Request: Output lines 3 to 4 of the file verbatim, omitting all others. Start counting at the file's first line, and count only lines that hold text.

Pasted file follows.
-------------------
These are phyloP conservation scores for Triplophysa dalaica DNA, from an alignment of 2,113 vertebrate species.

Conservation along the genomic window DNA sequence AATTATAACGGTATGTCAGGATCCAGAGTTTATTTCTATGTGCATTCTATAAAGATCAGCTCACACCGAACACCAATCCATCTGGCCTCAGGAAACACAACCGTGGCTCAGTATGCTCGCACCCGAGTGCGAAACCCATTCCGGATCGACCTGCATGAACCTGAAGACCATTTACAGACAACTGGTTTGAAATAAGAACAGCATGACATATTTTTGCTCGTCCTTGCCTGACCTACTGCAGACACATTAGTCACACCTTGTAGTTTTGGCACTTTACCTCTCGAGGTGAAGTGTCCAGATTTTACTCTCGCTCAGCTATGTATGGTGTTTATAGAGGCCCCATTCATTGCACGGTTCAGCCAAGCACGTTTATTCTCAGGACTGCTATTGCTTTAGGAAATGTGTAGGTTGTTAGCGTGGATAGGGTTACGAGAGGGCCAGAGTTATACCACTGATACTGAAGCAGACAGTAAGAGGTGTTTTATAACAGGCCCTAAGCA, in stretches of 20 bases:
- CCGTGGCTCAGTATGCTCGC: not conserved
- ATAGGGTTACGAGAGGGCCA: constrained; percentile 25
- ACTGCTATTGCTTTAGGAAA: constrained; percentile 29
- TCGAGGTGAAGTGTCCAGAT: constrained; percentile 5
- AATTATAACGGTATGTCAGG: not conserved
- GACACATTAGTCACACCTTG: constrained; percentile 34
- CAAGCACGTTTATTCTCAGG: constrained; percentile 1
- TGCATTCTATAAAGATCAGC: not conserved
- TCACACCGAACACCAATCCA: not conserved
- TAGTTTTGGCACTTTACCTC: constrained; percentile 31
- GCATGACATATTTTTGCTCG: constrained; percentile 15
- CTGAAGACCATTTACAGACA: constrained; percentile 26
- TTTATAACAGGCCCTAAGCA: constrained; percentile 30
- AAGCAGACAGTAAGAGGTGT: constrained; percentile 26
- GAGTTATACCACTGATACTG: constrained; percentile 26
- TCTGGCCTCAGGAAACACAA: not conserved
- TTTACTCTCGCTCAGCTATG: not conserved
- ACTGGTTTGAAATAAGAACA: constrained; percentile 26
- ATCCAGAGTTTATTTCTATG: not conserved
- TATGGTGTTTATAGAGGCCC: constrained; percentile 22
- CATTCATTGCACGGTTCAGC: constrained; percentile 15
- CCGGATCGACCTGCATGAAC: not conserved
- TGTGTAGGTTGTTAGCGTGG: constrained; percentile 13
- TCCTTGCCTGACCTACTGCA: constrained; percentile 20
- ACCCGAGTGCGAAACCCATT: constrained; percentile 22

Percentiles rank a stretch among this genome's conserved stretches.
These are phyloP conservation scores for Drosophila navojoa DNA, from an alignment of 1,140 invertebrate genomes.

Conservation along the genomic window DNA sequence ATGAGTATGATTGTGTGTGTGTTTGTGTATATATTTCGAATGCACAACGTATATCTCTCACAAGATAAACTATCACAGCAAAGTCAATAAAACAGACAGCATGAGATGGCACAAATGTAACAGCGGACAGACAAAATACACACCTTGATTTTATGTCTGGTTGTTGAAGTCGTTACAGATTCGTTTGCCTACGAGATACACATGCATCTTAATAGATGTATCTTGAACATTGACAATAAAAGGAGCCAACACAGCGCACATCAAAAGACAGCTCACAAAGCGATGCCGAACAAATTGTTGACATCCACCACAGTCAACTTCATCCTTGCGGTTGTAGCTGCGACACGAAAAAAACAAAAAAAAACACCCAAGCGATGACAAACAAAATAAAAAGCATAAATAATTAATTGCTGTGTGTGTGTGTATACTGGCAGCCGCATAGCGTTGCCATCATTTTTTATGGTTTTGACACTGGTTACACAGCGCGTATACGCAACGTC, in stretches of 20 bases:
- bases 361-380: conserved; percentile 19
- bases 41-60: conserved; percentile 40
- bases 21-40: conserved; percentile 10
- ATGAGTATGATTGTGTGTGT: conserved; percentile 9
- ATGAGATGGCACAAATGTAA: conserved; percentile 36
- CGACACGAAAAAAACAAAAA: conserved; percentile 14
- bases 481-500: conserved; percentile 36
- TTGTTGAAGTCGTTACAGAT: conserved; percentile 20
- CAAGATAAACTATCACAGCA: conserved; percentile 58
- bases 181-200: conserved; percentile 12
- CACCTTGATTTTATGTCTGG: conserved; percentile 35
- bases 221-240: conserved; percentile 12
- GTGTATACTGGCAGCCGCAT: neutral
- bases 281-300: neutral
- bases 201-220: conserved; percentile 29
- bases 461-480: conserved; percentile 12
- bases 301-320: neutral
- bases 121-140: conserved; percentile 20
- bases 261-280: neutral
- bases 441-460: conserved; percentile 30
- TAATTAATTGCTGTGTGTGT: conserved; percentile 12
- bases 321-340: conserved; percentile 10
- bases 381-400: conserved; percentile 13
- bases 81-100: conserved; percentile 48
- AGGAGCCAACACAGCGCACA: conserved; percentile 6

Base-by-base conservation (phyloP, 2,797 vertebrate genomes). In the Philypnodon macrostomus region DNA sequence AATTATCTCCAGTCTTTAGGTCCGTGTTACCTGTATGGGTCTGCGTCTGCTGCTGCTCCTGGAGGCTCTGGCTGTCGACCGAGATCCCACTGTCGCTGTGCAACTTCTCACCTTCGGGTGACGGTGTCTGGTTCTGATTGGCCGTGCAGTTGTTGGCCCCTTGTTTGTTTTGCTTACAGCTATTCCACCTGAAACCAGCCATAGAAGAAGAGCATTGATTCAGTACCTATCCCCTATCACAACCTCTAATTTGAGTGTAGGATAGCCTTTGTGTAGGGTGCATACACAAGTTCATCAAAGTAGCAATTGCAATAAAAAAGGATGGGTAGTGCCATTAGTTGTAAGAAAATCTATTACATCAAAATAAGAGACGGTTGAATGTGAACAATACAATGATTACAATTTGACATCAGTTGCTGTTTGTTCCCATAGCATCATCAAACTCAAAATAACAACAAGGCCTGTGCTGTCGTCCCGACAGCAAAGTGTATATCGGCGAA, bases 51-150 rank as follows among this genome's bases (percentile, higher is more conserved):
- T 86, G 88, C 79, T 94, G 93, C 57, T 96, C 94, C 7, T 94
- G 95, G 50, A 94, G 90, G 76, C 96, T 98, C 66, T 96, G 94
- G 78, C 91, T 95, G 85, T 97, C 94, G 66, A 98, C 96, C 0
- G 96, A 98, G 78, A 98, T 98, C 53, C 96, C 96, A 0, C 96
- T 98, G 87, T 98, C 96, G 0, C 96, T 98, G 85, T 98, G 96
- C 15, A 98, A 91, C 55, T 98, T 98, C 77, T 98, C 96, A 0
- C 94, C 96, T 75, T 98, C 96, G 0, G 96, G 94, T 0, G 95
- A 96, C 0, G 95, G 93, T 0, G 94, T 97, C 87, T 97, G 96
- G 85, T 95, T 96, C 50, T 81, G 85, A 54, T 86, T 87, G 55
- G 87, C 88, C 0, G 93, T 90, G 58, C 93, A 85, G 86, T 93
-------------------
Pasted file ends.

- CCGTGGCTCAGTATGCTCGC: not conserved
- ATAGGGTTACGAGAGGGCCA: constrained; percentile 25